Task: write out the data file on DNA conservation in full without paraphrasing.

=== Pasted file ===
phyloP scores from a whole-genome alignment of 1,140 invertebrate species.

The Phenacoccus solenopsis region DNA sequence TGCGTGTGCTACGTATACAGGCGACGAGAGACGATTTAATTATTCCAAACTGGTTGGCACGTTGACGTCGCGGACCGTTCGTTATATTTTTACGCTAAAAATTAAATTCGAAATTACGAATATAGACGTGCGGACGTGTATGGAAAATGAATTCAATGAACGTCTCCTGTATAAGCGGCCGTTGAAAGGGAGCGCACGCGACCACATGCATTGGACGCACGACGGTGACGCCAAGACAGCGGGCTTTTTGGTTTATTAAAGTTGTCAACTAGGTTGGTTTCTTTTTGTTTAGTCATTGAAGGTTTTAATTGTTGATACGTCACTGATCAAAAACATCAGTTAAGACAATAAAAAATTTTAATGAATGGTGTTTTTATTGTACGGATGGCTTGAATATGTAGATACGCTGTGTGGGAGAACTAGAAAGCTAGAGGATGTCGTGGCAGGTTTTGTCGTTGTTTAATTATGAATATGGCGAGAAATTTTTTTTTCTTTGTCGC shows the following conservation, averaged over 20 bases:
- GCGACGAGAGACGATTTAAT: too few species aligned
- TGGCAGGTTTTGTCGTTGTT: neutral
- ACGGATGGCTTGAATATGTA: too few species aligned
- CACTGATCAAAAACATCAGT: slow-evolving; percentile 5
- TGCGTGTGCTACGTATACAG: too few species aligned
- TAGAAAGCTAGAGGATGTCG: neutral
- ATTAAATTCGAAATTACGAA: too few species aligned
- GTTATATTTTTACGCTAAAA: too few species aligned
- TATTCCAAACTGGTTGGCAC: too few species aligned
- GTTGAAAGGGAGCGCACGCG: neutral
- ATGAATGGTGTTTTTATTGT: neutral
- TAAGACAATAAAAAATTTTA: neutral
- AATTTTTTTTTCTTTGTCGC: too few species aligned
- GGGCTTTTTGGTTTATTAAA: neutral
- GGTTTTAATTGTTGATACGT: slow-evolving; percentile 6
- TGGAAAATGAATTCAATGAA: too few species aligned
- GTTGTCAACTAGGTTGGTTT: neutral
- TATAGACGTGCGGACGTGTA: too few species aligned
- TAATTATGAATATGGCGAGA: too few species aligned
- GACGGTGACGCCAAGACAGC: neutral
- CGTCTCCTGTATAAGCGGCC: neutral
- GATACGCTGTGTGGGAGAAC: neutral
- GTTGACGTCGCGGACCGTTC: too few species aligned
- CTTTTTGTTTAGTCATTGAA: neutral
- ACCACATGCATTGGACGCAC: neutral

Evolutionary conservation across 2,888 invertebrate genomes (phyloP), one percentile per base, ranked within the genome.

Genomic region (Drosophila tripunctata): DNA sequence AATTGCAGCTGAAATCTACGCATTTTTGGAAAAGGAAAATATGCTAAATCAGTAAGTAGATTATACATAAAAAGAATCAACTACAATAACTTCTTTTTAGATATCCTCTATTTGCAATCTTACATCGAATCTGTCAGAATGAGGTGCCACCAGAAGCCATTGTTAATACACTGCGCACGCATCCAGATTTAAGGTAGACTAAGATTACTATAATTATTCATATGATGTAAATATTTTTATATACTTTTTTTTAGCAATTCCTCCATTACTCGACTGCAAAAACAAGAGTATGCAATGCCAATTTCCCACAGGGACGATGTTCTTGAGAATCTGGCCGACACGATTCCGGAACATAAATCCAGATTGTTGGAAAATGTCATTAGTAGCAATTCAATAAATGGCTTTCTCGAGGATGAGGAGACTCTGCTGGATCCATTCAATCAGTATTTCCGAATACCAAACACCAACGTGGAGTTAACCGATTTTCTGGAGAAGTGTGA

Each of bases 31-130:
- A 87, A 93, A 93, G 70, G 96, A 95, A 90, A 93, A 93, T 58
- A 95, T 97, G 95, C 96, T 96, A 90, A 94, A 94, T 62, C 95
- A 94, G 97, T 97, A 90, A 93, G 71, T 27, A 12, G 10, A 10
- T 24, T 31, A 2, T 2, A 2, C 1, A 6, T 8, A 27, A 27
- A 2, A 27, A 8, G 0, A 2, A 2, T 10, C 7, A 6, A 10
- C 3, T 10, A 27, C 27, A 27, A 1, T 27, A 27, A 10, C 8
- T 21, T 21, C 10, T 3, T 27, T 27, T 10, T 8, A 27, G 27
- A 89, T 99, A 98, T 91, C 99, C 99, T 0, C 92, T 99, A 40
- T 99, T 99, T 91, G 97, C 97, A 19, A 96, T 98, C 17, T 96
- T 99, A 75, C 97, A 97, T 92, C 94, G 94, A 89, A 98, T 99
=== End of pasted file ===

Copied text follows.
phyloP scores from a whole-genome alignment of 1,140 invertebrate species.

The Phenacoccus solenopsis region DNA sequence TGCGTGTGCTACGTATACAGGCGACGAGAGACGATTTAATTATTCCAAACTGGTTGGCACGTTGACGTCGCGGACCGTTCGTTATATTTTTACGCTAAAAATTAAATTCGAAATTACGAATATAGACGTGCGGACGTGTATGGAAAATGAATTCAATGAACGTCTCCTGTATAAGCGGCCGTTGAAAGGGAGCGCACGCGACCACATGCATTGGACGCACGACGGTGACGCCAAGACAGCGGGCTTTTTGGTTTATTAAAGTTGTCAACTAGGTTGGTTTCTTTTTGTTTAGTCATTGAAGGTTTTAATTGTTGATACGTCACTGATCAAAAACATCAGTTAAGACAATAAAAAATTTTAATGAATGGTGTTTTTATTGTACGGATGGCTTGAATATGTAGATACGCTGTGTGGGAGAACTAGAAAGCTAGAGGATGTCGTGGCAGGTTTTGTCGTTGTTTAATTATGAATATGGCGAGAAATTTTTTTTTCTTTGTCGC shows the following conservation, averaged over 20 bases:
- GCGACGAGAGACGATTTAAT: too few species aligned
- TGGCAGGTTTTGTCGTTGTT: neutral
- ACGGATGGCTTGAATATGTA: too few species aligned
- CACTGATCAAAAACATCAGT: slow-evolving; percentile 5
- TGCGTGTGCTACGTATACAG: too few species aligned
- TAGAAAGCTAGAGGATGTCG: neutral
- ATTAAATTCGAAATTACGAA: too few species aligned
- GTTATATTTTTACGCTAAAA: too few species aligned
- TATTCCAAACTGGTTGGCAC: too few species aligned
- GTTGAAAGGGAGCGCACGCG: neutral
- ATGAATGGTGTTTTTATTGT: neutral
- TAAGACAATAAAAAATTTTA: neutral
- AATTTTTTTTTCTTTGTCGC: too few species aligned
- GGGCTTTTTGGTTTATTAAA: neutral
- GGTTTTAATTGTTGATACGT: slow-evolving; percentile 6
- TGGAAAATGAATTCAATGAA: too few species aligned
- GTTGTCAACTAGGTTGGTTT: neutral
- TATAGACGTGCGGACGTGTA: too few species aligned
- TAATTATGAATATGGCGAGA: too few species aligned
- GACGGTGACGCCAAGACAGC: neutral
- CGTCTCCTGTATAAGCGGCC: neutral
- GATACGCTGTGTGGGAGAAC: neutral
- GTTGACGTCGCGGACCGTTC: too few species aligned
- CTTTTTGTTTAGTCATTGAA: neutral
- ACCACATGCATTGGACGCAC: neutral

Evolutionary conservation across 2,888 invertebrate genomes (phyloP), one percentile per base, ranked within the genome.

Genomic region (Drosophila tripunctata): DNA sequence AATTGCAGCTGAAATCTACGCATTTTTGGAAAAGGAAAATATGCTAAATCAGTAAGTAGATTATACATAAAAAGAATCAACTACAATAACTTCTTTTTAGATATCCTCTATTTGCAATCTTACATCGAATCTGTCAGAATGAGGTGCCACCAGAAGCCATTGTTAATACACTGCGCACGCATCCAGATTTAAGGTAGACTAAGATTACTATAATTATTCATATGATGTAAATATTTTTATATACTTTTTTTTAGCAATTCCTCCATTACTCGACTGCAAAAACAAGAGTATGCAATGCCAATTTCCCACAGGGACGATGTTCTTGAGAATCTGGCCGACACGATTCCGGAACATAAATCCAGATTGTTGGAAAATGTCATTAGTAGCAATTCAATAAATGGCTTTCTCGAGGATGAGGAGACTCTGCTGGATCCATTCAATCAGTATTTCCGAATACCAAACACCAACGTGGAGTTAACCGATTTTCTGGAGAAGTGTGA

Each of bases 31-130:
- A 87, A 93, A 93, G 70, G 96, A 95, A 90, A 93, A 93, T 58
- A 95, T 97, G 95, C 96, T 96, A 90, A 94, A 94, T 62, C 95
- A 94, G 97, T 97, A 90, A 93, G 71, T 27, A 12, G 10, A 10
- T 24, T 31, A 2, T 2, A 2, C 1, A 6, T 8, A 27, A 27
- A 2, A 27, A 8, G 0, A 2, A 2, T 10, C 7, A 6, A 10
- C 3, T 10, A 27, C 27, A 27, A 1, T 27, A 27, A 10, C 8
- T 21, T 21, C 10, T 3, T 27, T 27, T 10, T 8, A 27, G 27
- A 89, T 99, A 98, T 91, C 99, C 99, T 0, C 92, T 99, A 40
- T 99, T 99, T 91, G 97, C 97, A 19, A 96, T 98, C 17, T 96
- T 99, A 75, C 97, A 97, T 92, C 94, G 94, A 89, A 98, T 99